New York State Court of Claims

New York State Court of Claims

PHILLIPS v. THE STATE OF NEW YORK, #2000-005-502, Claim No. 100933, Motion No. M-60432


Claim was untimely served more than two years after accrual of the cause of action (after a Notice of Intention had been served), and improperly served claim by regular mail. Both deficiencies mandate dismissal of claim.

Case Information

Claimant short name:
Footnote (claimant name) :

Footnote (defendant name) :

Third-party claimant(s):

Third-party defendant(s):

Claim number(s):
Motion number(s):
Cross-motion number(s):

Donald J. Corbett
Claimant's attorney:
William R. PhillipsPro Se
Defendant's attorney:
Eliot Spitzer, Attorney GeneralBy: Timothy P. Mulvey, Assistant Attorney General
Third-party defendant's attorney:

Signature date:
June 6, 2000

Official citation:

Appellate results:

See also (multicaptioned case)


The following papers, numbered 1 to 3, were read on motion by Defendant for dismissal of the claim:

Papers Numbered

Notice of Motion, Affidavit and Exhibits Annexed 1, 2

Opposing Unsworn Affidavit 3

Upon the foregoing papers, this motion is granted.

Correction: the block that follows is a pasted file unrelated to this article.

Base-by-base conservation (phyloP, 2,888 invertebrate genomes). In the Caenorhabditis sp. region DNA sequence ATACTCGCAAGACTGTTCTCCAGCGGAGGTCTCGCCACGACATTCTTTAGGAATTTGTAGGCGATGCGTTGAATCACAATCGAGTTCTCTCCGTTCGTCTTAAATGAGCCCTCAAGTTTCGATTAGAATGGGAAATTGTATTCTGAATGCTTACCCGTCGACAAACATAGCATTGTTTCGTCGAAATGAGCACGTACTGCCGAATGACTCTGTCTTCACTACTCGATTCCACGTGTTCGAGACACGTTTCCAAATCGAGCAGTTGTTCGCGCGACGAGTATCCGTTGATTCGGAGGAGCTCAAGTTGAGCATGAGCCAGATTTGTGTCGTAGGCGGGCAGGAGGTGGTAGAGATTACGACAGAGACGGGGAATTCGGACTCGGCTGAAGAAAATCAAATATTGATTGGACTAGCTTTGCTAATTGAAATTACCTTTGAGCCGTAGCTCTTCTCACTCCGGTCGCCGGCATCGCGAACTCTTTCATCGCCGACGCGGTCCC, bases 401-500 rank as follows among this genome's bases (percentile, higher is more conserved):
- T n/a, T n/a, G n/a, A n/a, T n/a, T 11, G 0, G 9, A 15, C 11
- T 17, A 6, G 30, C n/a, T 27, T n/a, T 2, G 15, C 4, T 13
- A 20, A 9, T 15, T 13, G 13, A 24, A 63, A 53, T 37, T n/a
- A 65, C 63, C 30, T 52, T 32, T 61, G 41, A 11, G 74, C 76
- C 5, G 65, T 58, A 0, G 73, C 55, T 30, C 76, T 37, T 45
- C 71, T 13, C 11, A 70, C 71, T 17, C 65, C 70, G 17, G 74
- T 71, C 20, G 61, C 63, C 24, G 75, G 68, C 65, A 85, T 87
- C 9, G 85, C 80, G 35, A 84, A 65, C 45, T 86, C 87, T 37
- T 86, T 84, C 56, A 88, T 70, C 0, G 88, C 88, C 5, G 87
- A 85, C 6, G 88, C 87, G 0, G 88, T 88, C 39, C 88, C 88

The Defendant moves to dismiss the claim herein on two grounds. First, it is alleged that the claim, which asserts a cause of action which sounds in medical malpractice/medical negligence relating to the loss of Claimant's right eye on or about July 11, 1997, is untimely, and second that the manner of service of the claim does not comport with the statutory requirements of Court of Claims Act §11.

A review of the moving papers herein reveals that a Notice of Intention to file a claim was served upon the Defendant by certified mail return receipt requested on August 29, 1997, alleging the aforementioned negligence/malpractice culminating in the surgical removal of the eye on July 11, 1997, the last date mentioned in the Notice of Intention, and apparently the end of the medical treatment complained of. The manner of service, to wit, by Certified Mail, Return Receipt Requested, is demonstrated by a copy of the envelope in which it was received (see, Exhibit A to the moving papers), and recited in Claimant's cover letter transmitting said Notice of Intention.

The claim itself was received by the Defendant on August 20, 1999. A copy of the envelope with which it was served is appended to the moving papers as Exhibit B, and includes the affidavit of service of the claim which recites that Claimant "placed in the United States Mail at the Auburn Correctional Facility copies of the attached legal papers, in pre-paid wrappers, to be mailed to the following parties ...." The cover letter transmitting the claim, contrasted with the one transmitting the Notice of Intention, does not recite the specific manner of service. In any event it is the timeliness and manner of this service for which the Defendant seeks dismissal of the claim. This motion is made in lieu of the filing of an answer.